How to Identify, Treat, and Prevent Tapeworms in Cats

Updated on June 5, 2017
Amber Killinger profile image

Cat lover to the max! I have helped rescue and re-home over 100 cats. My family cats fill my heart with joy every day.

Tapeworm Segments in Cat Tail Fur

Intestinal Tapeworms in Cats

The most common type of worms that I've seen in cats, in all my years of rescuing, are tapeworms.


What do Tapeworms Look Like on Cats?

They are called "tapeworm" because the entire worm is long and flat, resembling tape or a ribbon. You may see yellow, sesame seed-sized items on the fur near your cat's behind. These are dried up tapeworms. Or, you may see live tapeworms in the fur near your cat's behind. The worms move by shortening the body, then lengthening, going from about 1/8" to 1/2".

In the first photo above, you can see a worm in the kitty's fur, close to her behind. In the second photo below, you can see tapeworm segments in a kitty's tail, and stuck to her fur. Hopefully you can also see how small they are.

Tapeworm Near Kitty's Behind

Tapeworm Segments in Cat Feces

In the photo below, you can see several tapeworm segments on cat feces. This photo will give you an idea of how many tapeworms can live inside of your family feline.

Looking closely at your kitty's feces is not much fun, and seeing tapeworms is not pretty to look at either. However, this will allow you to identify whether or not your kitty may have tapeworms. In the photo below, the tapeworms are easy to spot.

If you do find something that looks similar to the photo below, please seek proper treatment swiftly for your kitty.

Tapeworms in cat feces

Every red arrow points to a tapeworm.
Every red arrow points to a tapeworm.

Close-Ups of Cat Tapeworms

Below is a photo of a tapeworm segment pulled from feces, on a piece of toilet paper. This worm is at its full length.

Also, the litter next to the tapeworm segment is wheat litter, just to give you an idea of the size.

Intestinal Worms

Tapeworms in Cat Litter

In the photo below, you can see, in the center of the photo, a tapeworm on cat feces that has pulled itself short and very small to about the size of a grain of cat litter.

It's very easy to miss seeing the worms, unless you look very closely. Sometimes, you will also see them moving.

Tapeworm on Fecal Matter

Tapeworms hidden amongst cat litter
Tapeworms hidden amongst cat litter

Tapeworms are Sometimes Hard to See

It's sometimes hard to see tapeworms on fecal matter after a kitty uses the litter box. Worms are small, and hard to distinguish from litter unless you're looking very closely.

One method for inspecting fecal matter is to carefully scoop out the fecal matter before the kitty covers it up. Try not to get any more litter stuck to it than is already there. Place fecal matter on a paper towel for closer inspection.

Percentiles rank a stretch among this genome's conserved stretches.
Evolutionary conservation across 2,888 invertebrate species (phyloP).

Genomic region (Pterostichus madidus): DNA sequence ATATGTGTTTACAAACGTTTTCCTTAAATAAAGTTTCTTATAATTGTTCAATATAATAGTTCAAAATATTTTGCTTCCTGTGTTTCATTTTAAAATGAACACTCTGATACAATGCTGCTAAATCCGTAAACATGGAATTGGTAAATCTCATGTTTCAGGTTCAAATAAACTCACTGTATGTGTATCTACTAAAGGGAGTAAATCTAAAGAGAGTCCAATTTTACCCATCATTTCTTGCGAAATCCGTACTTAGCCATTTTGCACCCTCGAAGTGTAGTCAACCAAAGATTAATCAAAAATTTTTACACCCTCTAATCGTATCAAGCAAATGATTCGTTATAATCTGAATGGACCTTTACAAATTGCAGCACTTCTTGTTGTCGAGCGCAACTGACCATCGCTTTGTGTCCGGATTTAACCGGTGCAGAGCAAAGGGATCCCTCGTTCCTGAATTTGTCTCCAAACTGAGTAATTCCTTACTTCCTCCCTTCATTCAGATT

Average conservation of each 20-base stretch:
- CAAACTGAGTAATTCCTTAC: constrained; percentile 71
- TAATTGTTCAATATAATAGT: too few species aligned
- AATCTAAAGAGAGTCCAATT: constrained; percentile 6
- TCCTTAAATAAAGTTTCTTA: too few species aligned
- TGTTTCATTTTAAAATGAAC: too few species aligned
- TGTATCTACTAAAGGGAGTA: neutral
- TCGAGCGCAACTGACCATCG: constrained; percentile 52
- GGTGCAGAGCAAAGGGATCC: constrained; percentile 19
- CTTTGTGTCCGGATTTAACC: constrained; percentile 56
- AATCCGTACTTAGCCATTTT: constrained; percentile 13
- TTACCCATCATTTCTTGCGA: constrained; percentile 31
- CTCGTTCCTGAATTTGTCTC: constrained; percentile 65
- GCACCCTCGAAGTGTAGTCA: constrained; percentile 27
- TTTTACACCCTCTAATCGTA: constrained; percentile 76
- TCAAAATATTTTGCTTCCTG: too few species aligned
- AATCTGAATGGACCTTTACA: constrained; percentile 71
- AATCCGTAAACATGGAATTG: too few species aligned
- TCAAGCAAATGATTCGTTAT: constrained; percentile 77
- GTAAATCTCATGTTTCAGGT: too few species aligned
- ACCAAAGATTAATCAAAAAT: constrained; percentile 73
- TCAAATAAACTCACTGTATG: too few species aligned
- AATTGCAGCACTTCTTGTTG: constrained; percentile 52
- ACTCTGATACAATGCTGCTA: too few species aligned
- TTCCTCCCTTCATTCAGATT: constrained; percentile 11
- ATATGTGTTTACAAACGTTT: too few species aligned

In the photo below, fecal matter has been placed on a paper towel. You can see that two tapeworm segments (there are red arrows pointing to them) have fallen away and are stuck to cat litter. The third tapeworm is still stuck to the fecal matter and is very hard to see.

Tapeworms hidden amongst cat litter

Red arrows point to tapeworms.
Red arrows point to tapeworms.

More Close-Ups of Tapeworms

The next two photos are a close up of the tapeworms in the photo above, pulled away, and stuck to kitty litter.

As you can see, the tapeworms are slightly off-white in color, and shiny. If you look for half a minute, you may see the tapeworms move, confirming that they are indeed tapeworms.

Tapeworm in Kitty Litter

Two Tapeworms, Amongst Litter

Close-Up of Tapeworm Segments

In the photo below, the tapeworm segment on the left has pulled itself short. The tapeworm segment on the right is almost at full length, just over 1/4" here.

Note: The camera flash kind of washed out the detail, sorry about that. However, the photo shows the different shapes that the tapeworm segment could appear in.

Tapeworm Segments Close-Up

Causes

Tapeworms are usually caused from a cat ingesting flea eggs. How does that happen? Well, a cat licks his or her fur during the grooming process. Then, as you know, cats are generally very clean animals, so they groom frequently. If the kitty has fleas, the cat ingests infected fleas and their eggs during grooming. These infected fleas cause tapeworms.

Or, alternatively, a cat can become infected when killing and ingesting a portion of an infected rodent.

Treatment

Our rescue prefers using Drontol, which is a broad-spectrum de-wormer that treats roundworms, tapeworms, whipworms, and hookworms. This medicine requires a prescription and is well worth a trip to your veterinarian.